In the 1950’s, Larson worked as an auditor in Queens and had a great knack for capturing beautiful moments in everyday life. Known as the “family shutterbug,” photography was a creative outlet that provided relief from the stresses of his 9 to 5 banking job. On the weekends, he would leave home early in the morning on expeditions to explore the city and photograph the life he saw, from Chinatown to Central Park. Throughout his lifetime, his talent was hardly recognized other than at a few local amateur competitions. After Larson passed away, due to a stroke, his images laid dormant, lost for nearly 50 years. Now having resurfaced, Larson’s extensive collection of thousands of black and white pieces are in the care of the Queens Museum of Art and are receiving the recognition they deserve.

Three young ladies prepare to have their pictures taken in Manhattan photo booths in April 1954.

1
Frank Oscar Larson Photography / Courtesy of Queens Museum of Art

A rainy day across from St. Patrick’s Cathedral.

2
Frank Oscar Larson Photography / Courtesy of Queens Museum of Art

A rainy evening in New York’s Times Square under the neon lights of the “Black Widow” marquee.

3
Frank Oscar Larson Photography / Courtesy of Queens Museum of Art

A group of businessmen huddle together at the window of the Associated Press office at Rockefeller Center to read the latest news, 1955.

4
Frank Oscar Larson Photography / Courtesy of Queens Museum of Art

The Chrysler Building is reflected in a sidewalk puddle on 42nd St. in April 1954.

5
Frank Oscar Larson Photography / Courtesy of Queens Museum of Art

Two men chat in a coffee shop window near Times Square in April 1954.

6
Frank Oscar Larson Photography / Courtesy of Queens Museum of Art

A Ballantine beer truck stops to make a delivery in front of the NBC Television Theatre.

7
Frank Oscar Larson Photography / Courtesy of Queens Museum of Art

A street performer promotes the film “Johnny Guitar” on the sidewalks of Times Square in Spring, 1954.

8
Frank Oscar Larson Photography / Courtesy of Queens Museum of Art

A woman suns herself outside the entrance to the New York Public Library in 1955.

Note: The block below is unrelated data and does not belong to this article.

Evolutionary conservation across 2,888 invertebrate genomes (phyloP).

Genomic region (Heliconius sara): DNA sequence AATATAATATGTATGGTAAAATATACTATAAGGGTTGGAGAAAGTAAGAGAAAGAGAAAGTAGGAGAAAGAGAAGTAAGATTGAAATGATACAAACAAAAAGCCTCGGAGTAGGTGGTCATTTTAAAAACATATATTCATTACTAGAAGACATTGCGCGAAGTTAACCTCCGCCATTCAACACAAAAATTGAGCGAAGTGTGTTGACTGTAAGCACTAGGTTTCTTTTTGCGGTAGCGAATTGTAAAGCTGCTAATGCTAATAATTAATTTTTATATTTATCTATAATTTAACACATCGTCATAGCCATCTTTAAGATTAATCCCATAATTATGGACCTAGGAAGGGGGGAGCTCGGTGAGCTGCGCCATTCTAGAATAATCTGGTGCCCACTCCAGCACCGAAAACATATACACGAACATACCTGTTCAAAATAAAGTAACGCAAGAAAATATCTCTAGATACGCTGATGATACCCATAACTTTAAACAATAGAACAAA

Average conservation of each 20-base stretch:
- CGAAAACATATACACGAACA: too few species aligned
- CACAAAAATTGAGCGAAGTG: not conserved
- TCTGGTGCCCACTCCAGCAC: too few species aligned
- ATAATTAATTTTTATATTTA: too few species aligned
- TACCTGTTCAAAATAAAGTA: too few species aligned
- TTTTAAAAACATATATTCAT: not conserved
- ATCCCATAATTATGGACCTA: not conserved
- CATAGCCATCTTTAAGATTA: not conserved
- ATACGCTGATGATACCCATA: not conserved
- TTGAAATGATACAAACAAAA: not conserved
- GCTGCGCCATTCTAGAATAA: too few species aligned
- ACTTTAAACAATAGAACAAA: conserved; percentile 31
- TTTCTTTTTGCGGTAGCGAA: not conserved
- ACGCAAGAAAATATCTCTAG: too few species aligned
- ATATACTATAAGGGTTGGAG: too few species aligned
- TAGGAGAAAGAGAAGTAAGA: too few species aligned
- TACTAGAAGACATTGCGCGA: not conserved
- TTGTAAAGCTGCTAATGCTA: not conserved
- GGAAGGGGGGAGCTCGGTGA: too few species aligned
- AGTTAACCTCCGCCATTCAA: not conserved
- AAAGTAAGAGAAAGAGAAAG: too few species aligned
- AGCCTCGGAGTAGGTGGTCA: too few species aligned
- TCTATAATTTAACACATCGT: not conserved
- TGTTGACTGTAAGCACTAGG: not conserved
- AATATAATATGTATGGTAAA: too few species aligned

9
Frank Oscar Larson Photography / Courtesy of Queens Museum of Art

A group poses for a picture at Pier 86, on 46th Street.

10
Frank Oscar Larson Photography / Courtesy of Queens Museum of Art

Professional skaters make a gutsy move in this shot, taken at the Rockefeller Center rink.

11
Frank Oscar Larson Photography / Courtesy of Queens Museum of Art

Two parade officials watch New York’s Saint Patrick’s Day parade pass by on Fifth Avenue as one of them sneaks a cigarette break.

12
Frank Oscar Larson Photography / Courtesy of Queens Museum of Art

The view from the top of a Rockefeller Center escalator looks out onto Fifth Avenue.

18
Frank Oscar Larson Photography / Courtesy of Queens Museum of Art

A candid moment of school girls in 1953.

13
Frank Oscar Larson Photography / Courtesy of Queens Museum of Art

Cops, delivery men, construction workers, cooks, cobblers and kids, just going about their business.

14
Frank Oscar Larson Photography / Courtesy of Queens Museum of Art

A man works on New York City souvenirs with his sewing machine in November 1954.

15
Frank Oscar Larson Photography / Courtesy of Queens Museum of Art

A woman peers out from a ticket booth of a movie theater in New York’s Times Square in 1954.

16
Frank Oscar Larson Photography / Courtesy of Queens Museum of Art

Pigeons gather in Times Square on a rainy day in 1954.

17
Frank Oscar Larson Photography / Courtesy of Queens Museum of Art. h/t: vintag.es, mymodernmet, today


Design You Trust. Design, Culture & Society.